Every month since June 2009, Tad Steckler has received a disability benefits check from the Department of Veterans Affairs. Steckler retired from the Army at age 40 as a master sergeant with a Soldier’s Medal for heroism, and he’d built a new life on the foundation of his checks. The money covered rent on a three-bedroom home in Nebraska that he shared with his wife and her two daughters and the lease on the family’s Nissan Leaf electric car. It was all part of the agreement he’d made with the government when he enlisted out of high school: In exchange for his service, he’d be taken care of.
Last June, Steckler’s wife, Robyn Loveland, opened what she thought was just another envelope from the VA. Except this one wasn’t a check — it was a bill for more than $10,000. A letter stated that Steckler had received thousands of dollars in disability compensation in error, and the VA was going to withhold future payment until the debt was paid.
A VICE News investigation has revealed that the VA sent nearly 187,000 of these overpayment notices last year. That represents just under 2 percent of those receiving benefits. Other cases we’ve identified show overpayment claims similar in size to Steckler’s, with the potential to send veterans into crippling debt. A former Army combat medic from Idaho who served two tours in Iraq was told he owed the VA $9,831.93. A former Army sniper from Colorado who was shot in the head in the line of duty in Iraq got an overpayment notice for $11,119.41. These veterans were told their benefits would be withheld until they repaid the unexpected bills.
Fearing her husband’s reaction to the news and the effect it might have on his mental health, Loveland decided to keep the information to herself until she could take him for a walk-in meeting with the local veteran service office. At the meeting, Steckler twice had to leave the room because he was shaking so badly. The veterans service officer couldn’t provide them with any information about where the debt came from, but she agreed to help them find answers.
The VA said it could not provide any estimates of how much it has overpaid veterans, nor could it provide figures on the average amount of debt veterans who receive overpayment notices may owe. NPR reported the agency overpaid 2,200 incarcerated vets more than $24 million in 2015, but this is likely only a small fraction of the money the VA is trying to collect. The VA told VICE News there is no limit on how much it can ask a vet to repay, and no limit on how far back the agency is willing to go to collect overpayment debts.
Some veterans, including Steckler, are disputing the VA’s overpayment claims. They say the agency has failed to provide a clear accounting of the debts and that the labyrinthine appeals process amounts to a “one-sided conversation” resulting in few answers. One veteran said he received a notice of the hearing date for his appeal more than a month after the meeting had already been held. Without more information, veterans can’t know if they’re really at fault in these cases, or if the overpayment resulted from an error on the VA’s part.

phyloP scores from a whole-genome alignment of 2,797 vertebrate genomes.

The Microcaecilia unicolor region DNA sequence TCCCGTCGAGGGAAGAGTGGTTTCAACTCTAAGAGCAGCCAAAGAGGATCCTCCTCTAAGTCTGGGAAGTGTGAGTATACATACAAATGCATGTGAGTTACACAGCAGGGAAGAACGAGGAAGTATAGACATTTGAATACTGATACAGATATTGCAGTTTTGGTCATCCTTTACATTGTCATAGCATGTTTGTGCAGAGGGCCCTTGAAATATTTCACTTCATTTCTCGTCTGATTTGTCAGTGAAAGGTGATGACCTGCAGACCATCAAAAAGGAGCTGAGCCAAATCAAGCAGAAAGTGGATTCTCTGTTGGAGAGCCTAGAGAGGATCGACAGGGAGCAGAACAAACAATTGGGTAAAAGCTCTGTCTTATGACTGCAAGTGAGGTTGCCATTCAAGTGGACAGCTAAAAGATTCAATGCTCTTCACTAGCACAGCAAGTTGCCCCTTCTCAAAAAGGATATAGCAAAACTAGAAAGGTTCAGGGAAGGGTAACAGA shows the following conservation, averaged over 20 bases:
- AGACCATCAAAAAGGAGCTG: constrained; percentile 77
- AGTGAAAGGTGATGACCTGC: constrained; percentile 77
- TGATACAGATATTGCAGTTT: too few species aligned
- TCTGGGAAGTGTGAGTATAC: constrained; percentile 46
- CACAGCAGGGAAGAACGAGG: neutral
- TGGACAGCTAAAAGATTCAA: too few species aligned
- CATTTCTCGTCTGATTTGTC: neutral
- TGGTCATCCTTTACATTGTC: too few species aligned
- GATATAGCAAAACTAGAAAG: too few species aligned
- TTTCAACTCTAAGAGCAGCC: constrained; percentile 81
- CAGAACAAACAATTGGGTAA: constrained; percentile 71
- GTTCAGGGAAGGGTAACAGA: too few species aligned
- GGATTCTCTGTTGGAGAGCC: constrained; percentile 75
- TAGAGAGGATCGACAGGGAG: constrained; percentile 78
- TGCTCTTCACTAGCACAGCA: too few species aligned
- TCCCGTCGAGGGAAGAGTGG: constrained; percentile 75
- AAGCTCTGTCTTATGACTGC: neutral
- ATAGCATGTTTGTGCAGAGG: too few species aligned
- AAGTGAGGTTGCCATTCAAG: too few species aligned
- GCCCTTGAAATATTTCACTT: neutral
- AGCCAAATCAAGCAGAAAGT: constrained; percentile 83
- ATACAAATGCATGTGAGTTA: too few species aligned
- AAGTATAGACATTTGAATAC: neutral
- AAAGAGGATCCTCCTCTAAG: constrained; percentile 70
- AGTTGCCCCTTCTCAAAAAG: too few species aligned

The VA declined to comment on any of the concerns veterans have raised about the debt collection process. A spokesman provided a statement saying the Debt Management Center “hires and trains its contact center counselors to ensure that debts are collected with the special situations veterans face in mind. In fact, 39 percent of DMC employees are veterans. DMC employees provide caring and compassionate service to veterans — even working with them to design repayment plans to reduce financial hardship, while also ensuring that taxpayer interests and dollars are also protected.”
But Steckler’s experience and conversations with other veterans, family members, advocates, and lawmakers suggest the agency is inclined to demand payment first and answer questions much later, if at all.
Overpayment letters from the VA’s Debt Management Center have been on the rise every year since 2013, nearly tripling in that timeframe, a spokeswoman said. They appear, in part, to be an unfortunate consequence of an agency working to respond more efficiently to its constituents after falling under heavy criticism for a seemingly endless backlog of claims.
With an influx of soldiers returning from foreign wars over the past decade, the VA has been log-jammed with disability and pension claims, hitting a peak in September 2013, when a disability compensation claim took an average of 348 days to process. The backlog received bipartisan criticism from members of Congress, and the chairman of the House Veterans’ Affairs Committee called for the VA’s top benefits official to resign.
The Obama administration made eliminating the backlog a priority, and the agency transformed its claims process, hiring and training thousands of additional employees. The backlog of disability and pension claims has been reduced to 100,000 cases and a veteran’s wait period for the VA to process a disability compensation claim is now about 116 days. But at the same time, the appeals-claims backlog has grown — an indication that the agency’s claims process is still struggling to keep up with veterans’ demands.
The effort to reduce the backlog isn’t the only reason behind the increase in overpayment notices, but it has been a significant factor, the agency said. When the VA processes claims, it sorts through data on veterans from government agencies and other sources. In some cases, this information can show that a veteran has been overpaid, usually because of a failure to account for a change in eligibility for herself or her dependents. Maybe she got a new job, or was incarcerated. She may have dropped out of school or gotten divorced. After the VA began automating its process of drill pay adjustments for National Guard and Reserve members last year, for example, it discovered some veterans had improperly been paid twice and sent 70,000 overpayment notices in September alone.